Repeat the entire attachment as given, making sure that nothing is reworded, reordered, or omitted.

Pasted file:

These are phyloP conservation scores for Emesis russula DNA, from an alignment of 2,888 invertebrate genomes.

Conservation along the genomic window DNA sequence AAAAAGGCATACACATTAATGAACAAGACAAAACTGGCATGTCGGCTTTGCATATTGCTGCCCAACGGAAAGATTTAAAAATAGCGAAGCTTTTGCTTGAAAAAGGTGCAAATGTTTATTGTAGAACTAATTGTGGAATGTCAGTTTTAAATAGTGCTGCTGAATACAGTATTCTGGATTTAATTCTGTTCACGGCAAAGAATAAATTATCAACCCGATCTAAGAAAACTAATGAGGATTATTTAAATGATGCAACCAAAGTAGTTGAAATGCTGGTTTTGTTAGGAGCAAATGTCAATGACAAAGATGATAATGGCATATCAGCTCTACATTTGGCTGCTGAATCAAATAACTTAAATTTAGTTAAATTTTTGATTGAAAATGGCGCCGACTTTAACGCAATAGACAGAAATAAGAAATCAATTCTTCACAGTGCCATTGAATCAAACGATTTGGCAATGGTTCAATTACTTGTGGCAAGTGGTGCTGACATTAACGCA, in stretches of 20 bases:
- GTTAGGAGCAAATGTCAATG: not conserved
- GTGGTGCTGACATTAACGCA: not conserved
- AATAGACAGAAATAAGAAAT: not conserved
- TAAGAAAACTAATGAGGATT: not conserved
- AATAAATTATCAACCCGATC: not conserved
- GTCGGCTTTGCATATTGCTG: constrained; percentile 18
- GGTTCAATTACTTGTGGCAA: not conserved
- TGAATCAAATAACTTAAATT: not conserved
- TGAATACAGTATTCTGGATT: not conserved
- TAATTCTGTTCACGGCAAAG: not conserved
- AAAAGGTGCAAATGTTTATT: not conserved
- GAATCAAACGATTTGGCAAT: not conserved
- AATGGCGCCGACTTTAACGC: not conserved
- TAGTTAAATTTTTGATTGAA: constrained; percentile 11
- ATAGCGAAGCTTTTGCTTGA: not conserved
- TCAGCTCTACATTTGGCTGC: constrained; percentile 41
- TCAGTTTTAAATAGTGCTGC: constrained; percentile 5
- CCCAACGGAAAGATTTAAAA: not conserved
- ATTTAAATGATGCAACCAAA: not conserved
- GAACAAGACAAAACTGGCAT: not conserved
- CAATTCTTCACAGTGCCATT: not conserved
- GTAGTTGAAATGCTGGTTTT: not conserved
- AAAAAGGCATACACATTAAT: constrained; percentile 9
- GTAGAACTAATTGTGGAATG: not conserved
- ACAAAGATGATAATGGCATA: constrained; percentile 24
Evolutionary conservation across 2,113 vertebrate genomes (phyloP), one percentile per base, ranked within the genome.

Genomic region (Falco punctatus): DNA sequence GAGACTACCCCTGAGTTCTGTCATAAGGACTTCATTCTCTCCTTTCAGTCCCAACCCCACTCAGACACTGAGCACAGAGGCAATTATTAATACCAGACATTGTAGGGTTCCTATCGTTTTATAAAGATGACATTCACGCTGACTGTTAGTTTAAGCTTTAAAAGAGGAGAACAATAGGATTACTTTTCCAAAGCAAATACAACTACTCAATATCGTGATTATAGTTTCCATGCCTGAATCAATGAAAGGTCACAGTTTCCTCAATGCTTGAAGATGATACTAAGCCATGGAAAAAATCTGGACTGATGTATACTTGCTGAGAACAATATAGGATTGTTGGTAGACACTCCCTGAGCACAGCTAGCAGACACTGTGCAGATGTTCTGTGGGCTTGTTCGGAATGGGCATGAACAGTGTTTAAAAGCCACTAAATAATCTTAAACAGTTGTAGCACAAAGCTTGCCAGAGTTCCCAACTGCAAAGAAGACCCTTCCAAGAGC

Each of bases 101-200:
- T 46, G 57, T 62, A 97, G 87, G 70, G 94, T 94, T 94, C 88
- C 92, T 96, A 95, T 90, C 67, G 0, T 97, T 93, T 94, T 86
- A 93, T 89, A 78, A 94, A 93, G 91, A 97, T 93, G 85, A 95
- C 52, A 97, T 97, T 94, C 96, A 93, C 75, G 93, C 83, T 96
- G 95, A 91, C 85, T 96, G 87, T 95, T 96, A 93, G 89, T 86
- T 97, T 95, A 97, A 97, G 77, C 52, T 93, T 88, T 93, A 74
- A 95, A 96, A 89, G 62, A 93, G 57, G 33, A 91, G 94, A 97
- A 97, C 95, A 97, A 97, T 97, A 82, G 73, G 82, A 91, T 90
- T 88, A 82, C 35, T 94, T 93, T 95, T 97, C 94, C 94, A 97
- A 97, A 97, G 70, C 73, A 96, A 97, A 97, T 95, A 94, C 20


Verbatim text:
These are phyloP conservation scores for Emesis russula DNA, from an alignment of 2,888 invertebrate genomes.

Conservation along the genomic window DNA sequence AAAAAGGCATACACATTAATGAACAAGACAAAACTGGCATGTCGGCTTTGCATATTGCTGCCCAACGGAAAGATTTAAAAATAGCGAAGCTTTTGCTTGAAAAAGGTGCAAATGTTTATTGTAGAACTAATTGTGGAATGTCAGTTTTAAATAGTGCTGCTGAATACAGTATTCTGGATTTAATTCTGTTCACGGCAAAGAATAAATTATCAACCCGATCTAAGAAAACTAATGAGGATTATTTAAATGATGCAACCAAAGTAGTTGAAATGCTGGTTTTGTTAGGAGCAAATGTCAATGACAAAGATGATAATGGCATATCAGCTCTACATTTGGCTGCTGAATCAAATAACTTAAATTTAGTTAAATTTTTGATTGAAAATGGCGCCGACTTTAACGCAATAGACAGAAATAAGAAATCAATTCTTCACAGTGCCATTGAATCAAACGATTTGGCAATGGTTCAATTACTTGTGGCAAGTGGTGCTGACATTAACGCA, in stretches of 20 bases:
- GTTAGGAGCAAATGTCAATG: not conserved
- GTGGTGCTGACATTAACGCA: not conserved
- AATAGACAGAAATAAGAAAT: not conserved
- TAAGAAAACTAATGAGGATT: not conserved
- AATAAATTATCAACCCGATC: not conserved
- GTCGGCTTTGCATATTGCTG: constrained; percentile 18
- GGTTCAATTACTTGTGGCAA: not conserved
- TGAATCAAATAACTTAAATT: not conserved
- TGAATACAGTATTCTGGATT: not conserved
- TAATTCTGTTCACGGCAAAG: not conserved
- AAAAGGTGCAAATGTTTATT: not conserved
- GAATCAAACGATTTGGCAAT: not conserved
- AATGGCGCCGACTTTAACGC: not conserved
- TAGTTAAATTTTTGATTGAA: constrained; percentile 11
- ATAGCGAAGCTTTTGCTTGA: not conserved
- TCAGCTCTACATTTGGCTGC: constrained; percentile 41
- TCAGTTTTAAATAGTGCTGC: constrained; percentile 5
- CCCAACGGAAAGATTTAAAA: not conserved
- ATTTAAATGATGCAACCAAA: not conserved
- GAACAAGACAAAACTGGCAT: not conserved
- CAATTCTTCACAGTGCCATT: not conserved
- GTAGTTGAAATGCTGGTTTT: not conserved
- AAAAAGGCATACACATTAAT: constrained; percentile 9
- GTAGAACTAATTGTGGAATG: not conserved
- ACAAAGATGATAATGGCATA: constrained; percentile 24
Evolutionary conservation across 2,113 vertebrate genomes (phyloP), one percentile per base, ranked within the genome.

Genomic region (Falco punctatus): DNA sequence GAGACTACCCCTGAGTTCTGTCATAAGGACTTCATTCTCTCCTTTCAGTCCCAACCCCACTCAGACACTGAGCACAGAGGCAATTATTAATACCAGACATTGTAGGGTTCCTATCGTTTTATAAAGATGACATTCACGCTGACTGTTAGTTTAAGCTTTAAAAGAGGAGAACAATAGGATTACTTTTCCAAAGCAAATACAACTACTCAATATCGTGATTATAGTTTCCATGCCTGAATCAATGAAAGGTCACAGTTTCCTCAATGCTTGAAGATGATACTAAGCCATGGAAAAAATCTGGACTGATGTATACTTGCTGAGAACAATATAGGATTGTTGGTAGACACTCCCTGAGCACAGCTAGCAGACACTGTGCAGATGTTCTGTGGGCTTGTTCGGAATGGGCATGAACAGTGTTTAAAAGCCACTAAATAATCTTAAACAGTTGTAGCACAAAGCTTGCCAGAGTTCCCAACTGCAAAGAAGACCCTTCCAAGAGC

Each of bases 101-200:
- T 46, G 57, T 62, A 97, G 87, G 70, G 94, T 94, T 94, C 88
- C 92, T 96, A 95, T 90, C 67, G 0, T 97, T 93, T 94, T 86
- A 93, T 89, A 78, A 94, A 93, G 91, A 97, T 93, G 85, A 95
- C 52, A 97, T 97, T 94, C 96, A 93, C 75, G 93, C 83, T 96
- G 95, A 91, C 85, T 96, G 87, T 95, T 96, A 93, G 89, T 86
- T 97, T 95, A 97, A 97, G 77, C 52, T 93, T 88, T 93, A 74
- A 95, A 96, A 89, G 62, A 93, G 57, G 33, A 91, G 94, A 97
- A 97, C 95, A 97, A 97, T 97, A 82, G 73, G 82, A 91, T 90
- T 88, A 82, C 35, T 94, T 93, T 95, T 97, C 94, C 94, A 97
- A 97, A 97, G 70, C 73, A 96, A 97, A 97, T 95, A 94, C 20